In certain embodiments, the vehicle or coating may be formed with the agent as a substantially homogeneous system, formed by mixing one or more suitable monomers and a suitable agent, then polymerizing the monomer to form the polymer system. In this way, the agent is dissolved or dispersed in the polymer. In other embodiments, the agent is mixed into a liquid polymer or polymer dispersion and then the polymer is further processed to form the inventive coating. Suitable further processing may include crosslinking with suitable crosslinking agents, further polymerization of the liquid polymer or polymer dispersion, copolymerization with a suitable monomer, block copolymerization with suitable polymer blocks, etc. The further processing traps the agent in the polymer so that the agent is suspended or dispersed in the polymer vehicle.
 In certain embodiments, the agent is admixed with a polymer matrix prior to the administration of the skin. The polymer matrix material is selected so as to not destabilize the agent. Preferably, the matrix material is selected so that sustained release of the agent is controlled by the rate of protonation of the free-base agent, or by the rate of deprotonation of the protonated acid where applicable, such that the agent's diffusion through the matrix has little or no effect on the agent's release rate from the matrix.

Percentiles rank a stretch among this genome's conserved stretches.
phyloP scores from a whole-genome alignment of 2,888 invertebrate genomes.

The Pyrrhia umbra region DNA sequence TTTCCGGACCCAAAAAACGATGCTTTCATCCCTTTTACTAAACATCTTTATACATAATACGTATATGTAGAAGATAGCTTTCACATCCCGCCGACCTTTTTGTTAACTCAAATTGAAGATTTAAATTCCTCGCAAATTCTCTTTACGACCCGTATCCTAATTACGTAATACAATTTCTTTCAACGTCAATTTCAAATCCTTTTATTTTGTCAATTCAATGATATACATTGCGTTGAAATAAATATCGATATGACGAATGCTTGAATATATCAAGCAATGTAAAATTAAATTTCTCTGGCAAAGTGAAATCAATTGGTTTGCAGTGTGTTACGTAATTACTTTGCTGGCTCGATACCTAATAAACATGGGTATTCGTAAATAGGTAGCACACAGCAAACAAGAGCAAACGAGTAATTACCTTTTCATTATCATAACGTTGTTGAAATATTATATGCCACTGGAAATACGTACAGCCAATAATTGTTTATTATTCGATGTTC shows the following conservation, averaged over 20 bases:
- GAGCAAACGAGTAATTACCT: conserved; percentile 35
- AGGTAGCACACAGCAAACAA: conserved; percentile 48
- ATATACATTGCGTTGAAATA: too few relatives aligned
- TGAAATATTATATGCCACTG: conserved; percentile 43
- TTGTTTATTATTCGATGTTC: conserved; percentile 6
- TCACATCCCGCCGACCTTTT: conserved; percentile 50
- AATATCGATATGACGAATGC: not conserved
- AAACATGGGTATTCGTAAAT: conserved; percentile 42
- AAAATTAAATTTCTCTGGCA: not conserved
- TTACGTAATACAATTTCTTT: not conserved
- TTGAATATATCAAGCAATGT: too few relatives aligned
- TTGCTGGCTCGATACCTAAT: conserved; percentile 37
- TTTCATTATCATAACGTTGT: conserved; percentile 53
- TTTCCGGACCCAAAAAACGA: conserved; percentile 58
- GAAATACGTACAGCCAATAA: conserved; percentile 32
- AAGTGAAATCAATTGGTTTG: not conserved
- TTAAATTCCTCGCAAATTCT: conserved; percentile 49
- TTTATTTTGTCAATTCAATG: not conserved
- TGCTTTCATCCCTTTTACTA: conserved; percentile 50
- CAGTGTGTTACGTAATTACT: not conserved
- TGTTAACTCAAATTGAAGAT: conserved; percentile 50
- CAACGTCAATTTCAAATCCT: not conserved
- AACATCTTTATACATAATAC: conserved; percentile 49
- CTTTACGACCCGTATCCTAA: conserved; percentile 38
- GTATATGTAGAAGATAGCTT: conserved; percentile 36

According to the invention, the materials selected for use in the polymer matrix and/or in the polymer vehicle are selected to be stable during the release period for the drug delivery device. In other embodiments, bioerodible materials may be used so that the device erodes in situ after it has released the agent for a predetermined amount of time. In either case, the materials are preferably selected so that, for the desired life of the delivery device, the materials are stable and do not significantly erode, and the pore size and permeability of the device do not change.